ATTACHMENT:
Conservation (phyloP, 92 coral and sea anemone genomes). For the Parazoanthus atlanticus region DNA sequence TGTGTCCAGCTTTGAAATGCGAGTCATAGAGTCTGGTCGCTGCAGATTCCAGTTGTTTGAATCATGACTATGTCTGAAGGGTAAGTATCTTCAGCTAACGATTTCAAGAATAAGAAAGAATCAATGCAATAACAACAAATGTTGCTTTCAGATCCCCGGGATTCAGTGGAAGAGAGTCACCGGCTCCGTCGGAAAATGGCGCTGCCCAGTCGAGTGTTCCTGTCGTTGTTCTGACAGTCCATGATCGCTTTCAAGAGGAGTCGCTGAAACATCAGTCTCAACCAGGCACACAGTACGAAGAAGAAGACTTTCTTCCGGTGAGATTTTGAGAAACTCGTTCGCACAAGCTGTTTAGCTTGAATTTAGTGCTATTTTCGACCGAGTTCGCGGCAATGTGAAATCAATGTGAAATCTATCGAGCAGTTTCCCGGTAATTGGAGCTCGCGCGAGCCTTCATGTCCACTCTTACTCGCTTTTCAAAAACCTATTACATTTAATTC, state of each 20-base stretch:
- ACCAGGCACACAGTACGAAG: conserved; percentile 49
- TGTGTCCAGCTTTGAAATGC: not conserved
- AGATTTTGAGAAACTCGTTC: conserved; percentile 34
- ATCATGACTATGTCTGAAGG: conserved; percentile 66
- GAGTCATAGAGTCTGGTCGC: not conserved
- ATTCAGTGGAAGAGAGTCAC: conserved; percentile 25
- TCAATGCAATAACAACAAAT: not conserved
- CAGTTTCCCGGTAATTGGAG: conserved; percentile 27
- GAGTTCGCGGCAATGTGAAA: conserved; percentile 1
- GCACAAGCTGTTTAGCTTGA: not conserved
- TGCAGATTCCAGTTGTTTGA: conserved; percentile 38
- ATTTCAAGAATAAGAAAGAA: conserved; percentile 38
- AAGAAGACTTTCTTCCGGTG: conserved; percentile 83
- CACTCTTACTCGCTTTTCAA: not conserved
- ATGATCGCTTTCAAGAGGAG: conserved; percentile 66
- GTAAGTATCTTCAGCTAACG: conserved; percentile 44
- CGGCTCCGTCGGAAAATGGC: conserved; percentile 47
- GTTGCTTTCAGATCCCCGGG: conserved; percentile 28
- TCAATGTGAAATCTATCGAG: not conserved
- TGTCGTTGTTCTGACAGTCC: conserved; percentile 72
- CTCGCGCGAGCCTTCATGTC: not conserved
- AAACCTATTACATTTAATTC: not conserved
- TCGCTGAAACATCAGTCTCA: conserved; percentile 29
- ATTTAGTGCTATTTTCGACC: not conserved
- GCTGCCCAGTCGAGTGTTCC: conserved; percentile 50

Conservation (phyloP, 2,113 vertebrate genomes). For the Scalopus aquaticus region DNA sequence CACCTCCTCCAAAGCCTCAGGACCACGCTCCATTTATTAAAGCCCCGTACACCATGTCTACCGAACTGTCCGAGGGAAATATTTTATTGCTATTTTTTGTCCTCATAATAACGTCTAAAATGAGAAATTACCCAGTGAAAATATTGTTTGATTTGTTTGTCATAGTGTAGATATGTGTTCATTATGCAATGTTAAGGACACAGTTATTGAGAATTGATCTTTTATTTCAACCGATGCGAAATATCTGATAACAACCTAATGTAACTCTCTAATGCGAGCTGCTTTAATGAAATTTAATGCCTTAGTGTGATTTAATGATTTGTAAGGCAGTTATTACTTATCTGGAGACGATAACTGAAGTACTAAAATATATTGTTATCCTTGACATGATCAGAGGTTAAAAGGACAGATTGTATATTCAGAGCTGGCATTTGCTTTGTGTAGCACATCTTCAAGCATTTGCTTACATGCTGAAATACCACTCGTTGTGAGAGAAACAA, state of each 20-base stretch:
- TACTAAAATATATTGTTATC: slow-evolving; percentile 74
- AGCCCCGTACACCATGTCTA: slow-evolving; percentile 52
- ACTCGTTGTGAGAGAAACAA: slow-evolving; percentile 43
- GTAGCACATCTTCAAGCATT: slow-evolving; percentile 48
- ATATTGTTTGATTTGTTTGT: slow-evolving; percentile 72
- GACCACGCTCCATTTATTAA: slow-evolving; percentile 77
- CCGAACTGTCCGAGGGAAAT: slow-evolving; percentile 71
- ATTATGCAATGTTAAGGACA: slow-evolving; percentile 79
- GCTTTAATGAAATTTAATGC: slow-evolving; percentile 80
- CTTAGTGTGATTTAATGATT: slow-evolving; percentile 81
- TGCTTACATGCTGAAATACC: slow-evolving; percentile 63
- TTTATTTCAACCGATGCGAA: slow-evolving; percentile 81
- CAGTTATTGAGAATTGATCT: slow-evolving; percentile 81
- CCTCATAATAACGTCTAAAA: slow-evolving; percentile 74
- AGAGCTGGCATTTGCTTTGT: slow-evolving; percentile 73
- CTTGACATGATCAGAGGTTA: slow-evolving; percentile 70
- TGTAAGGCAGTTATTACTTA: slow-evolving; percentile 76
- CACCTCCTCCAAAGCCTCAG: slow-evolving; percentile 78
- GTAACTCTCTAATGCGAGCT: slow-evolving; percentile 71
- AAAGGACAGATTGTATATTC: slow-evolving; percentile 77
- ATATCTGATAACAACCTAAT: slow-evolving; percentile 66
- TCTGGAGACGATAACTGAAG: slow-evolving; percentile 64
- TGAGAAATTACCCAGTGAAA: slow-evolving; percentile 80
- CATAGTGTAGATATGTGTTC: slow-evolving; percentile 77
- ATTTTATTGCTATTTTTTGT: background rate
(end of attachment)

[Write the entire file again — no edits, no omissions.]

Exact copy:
Conservation (phyloP, 92 coral and sea anemone genomes). For the Parazoanthus atlanticus region DNA sequence TGTGTCCAGCTTTGAAATGCGAGTCATAGAGTCTGGTCGCTGCAGATTCCAGTTGTTTGAATCATGACTATGTCTGAAGGGTAAGTATCTTCAGCTAACGATTTCAAGAATAAGAAAGAATCAATGCAATAACAACAAATGTTGCTTTCAGATCCCCGGGATTCAGTGGAAGAGAGTCACCGGCTCCGTCGGAAAATGGCGCTGCCCAGTCGAGTGTTCCTGTCGTTGTTCTGACAGTCCATGATCGCTTTCAAGAGGAGTCGCTGAAACATCAGTCTCAACCAGGCACACAGTACGAAGAAGAAGACTTTCTTCCGGTGAGATTTTGAGAAACTCGTTCGCACAAGCTGTTTAGCTTGAATTTAGTGCTATTTTCGACCGAGTTCGCGGCAATGTGAAATCAATGTGAAATCTATCGAGCAGTTTCCCGGTAATTGGAGCTCGCGCGAGCCTTCATGTCCACTCTTACTCGCTTTTCAAAAACCTATTACATTTAATTC, state of each 20-base stretch:
- ACCAGGCACACAGTACGAAG: conserved; percentile 49
- TGTGTCCAGCTTTGAAATGC: not conserved
- AGATTTTGAGAAACTCGTTC: conserved; percentile 34
- ATCATGACTATGTCTGAAGG: conserved; percentile 66
- GAGTCATAGAGTCTGGTCGC: not conserved
- ATTCAGTGGAAGAGAGTCAC: conserved; percentile 25
- TCAATGCAATAACAACAAAT: not conserved
- CAGTTTCCCGGTAATTGGAG: conserved; percentile 27
- GAGTTCGCGGCAATGTGAAA: conserved; percentile 1
- GCACAAGCTGTTTAGCTTGA: not conserved
- TGCAGATTCCAGTTGTTTGA: conserved; percentile 38
- ATTTCAAGAATAAGAAAGAA: conserved; percentile 38
- AAGAAGACTTTCTTCCGGTG: conserved; percentile 83
- CACTCTTACTCGCTTTTCAA: not conserved
- ATGATCGCTTTCAAGAGGAG: conserved; percentile 66
- GTAAGTATCTTCAGCTAACG: conserved; percentile 44
- CGGCTCCGTCGGAAAATGGC: conserved; percentile 47
- GTTGCTTTCAGATCCCCGGG: conserved; percentile 28
- TCAATGTGAAATCTATCGAG: not conserved
- TGTCGTTGTTCTGACAGTCC: conserved; percentile 72
- CTCGCGCGAGCCTTCATGTC: not conserved
- AAACCTATTACATTTAATTC: not conserved
- TCGCTGAAACATCAGTCTCA: conserved; percentile 29
- ATTTAGTGCTATTTTCGACC: not conserved
- GCTGCCCAGTCGAGTGTTCC: conserved; percentile 50

Conservation (phyloP, 2,113 vertebrate genomes). For the Scalopus aquaticus region DNA sequence CACCTCCTCCAAAGCCTCAGGACCACGCTCCATTTATTAAAGCCCCGTACACCATGTCTACCGAACTGTCCGAGGGAAATATTTTATTGCTATTTTTTGTCCTCATAATAACGTCTAAAATGAGAAATTACCCAGTGAAAATATTGTTTGATTTGTTTGTCATAGTGTAGATATGTGTTCATTATGCAATGTTAAGGACACAGTTATTGAGAATTGATCTTTTATTTCAACCGATGCGAAATATCTGATAACAACCTAATGTAACTCTCTAATGCGAGCTGCTTTAATGAAATTTAATGCCTTAGTGTGATTTAATGATTTGTAAGGCAGTTATTACTTATCTGGAGACGATAACTGAAGTACTAAAATATATTGTTATCCTTGACATGATCAGAGGTTAAAAGGACAGATTGTATATTCAGAGCTGGCATTTGCTTTGTGTAGCACATCTTCAAGCATTTGCTTACATGCTGAAATACCACTCGTTGTGAGAGAAACAA, state of each 20-base stretch:
- TACTAAAATATATTGTTATC: slow-evolving; percentile 74
- AGCCCCGTACACCATGTCTA: slow-evolving; percentile 52
- ACTCGTTGTGAGAGAAACAA: slow-evolving; percentile 43
- GTAGCACATCTTCAAGCATT: slow-evolving; percentile 48
- ATATTGTTTGATTTGTTTGT: slow-evolving; percentile 72
- GACCACGCTCCATTTATTAA: slow-evolving; percentile 77
- CCGAACTGTCCGAGGGAAAT: slow-evolving; percentile 71
- ATTATGCAATGTTAAGGACA: slow-evolving; percentile 79
- GCTTTAATGAAATTTAATGC: slow-evolving; percentile 80
- CTTAGTGTGATTTAATGATT: slow-evolving; percentile 81
- TGCTTACATGCTGAAATACC: slow-evolving; percentile 63
- TTTATTTCAACCGATGCGAA: slow-evolving; percentile 81
- CAGTTATTGAGAATTGATCT: slow-evolving; percentile 81
- CCTCATAATAACGTCTAAAA: slow-evolving; percentile 74
- AGAGCTGGCATTTGCTTTGT: slow-evolving; percentile 73
- CTTGACATGATCAGAGGTTA: slow-evolving; percentile 70
- TGTAAGGCAGTTATTACTTA: slow-evolving; percentile 76
- CACCTCCTCCAAAGCCTCAG: slow-evolving; percentile 78
- GTAACTCTCTAATGCGAGCT: slow-evolving; percentile 71
- AAAGGACAGATTGTATATTC: slow-evolving; percentile 77
- ATATCTGATAACAACCTAAT: slow-evolving; percentile 66
- TCTGGAGACGATAACTGAAG: slow-evolving; percentile 64
- TGAGAAATTACCCAGTGAAA: slow-evolving; percentile 80
- CATAGTGTAGATATGTGTTC: slow-evolving; percentile 77
- ATTTTATTGCTATTTTTTGT: background rate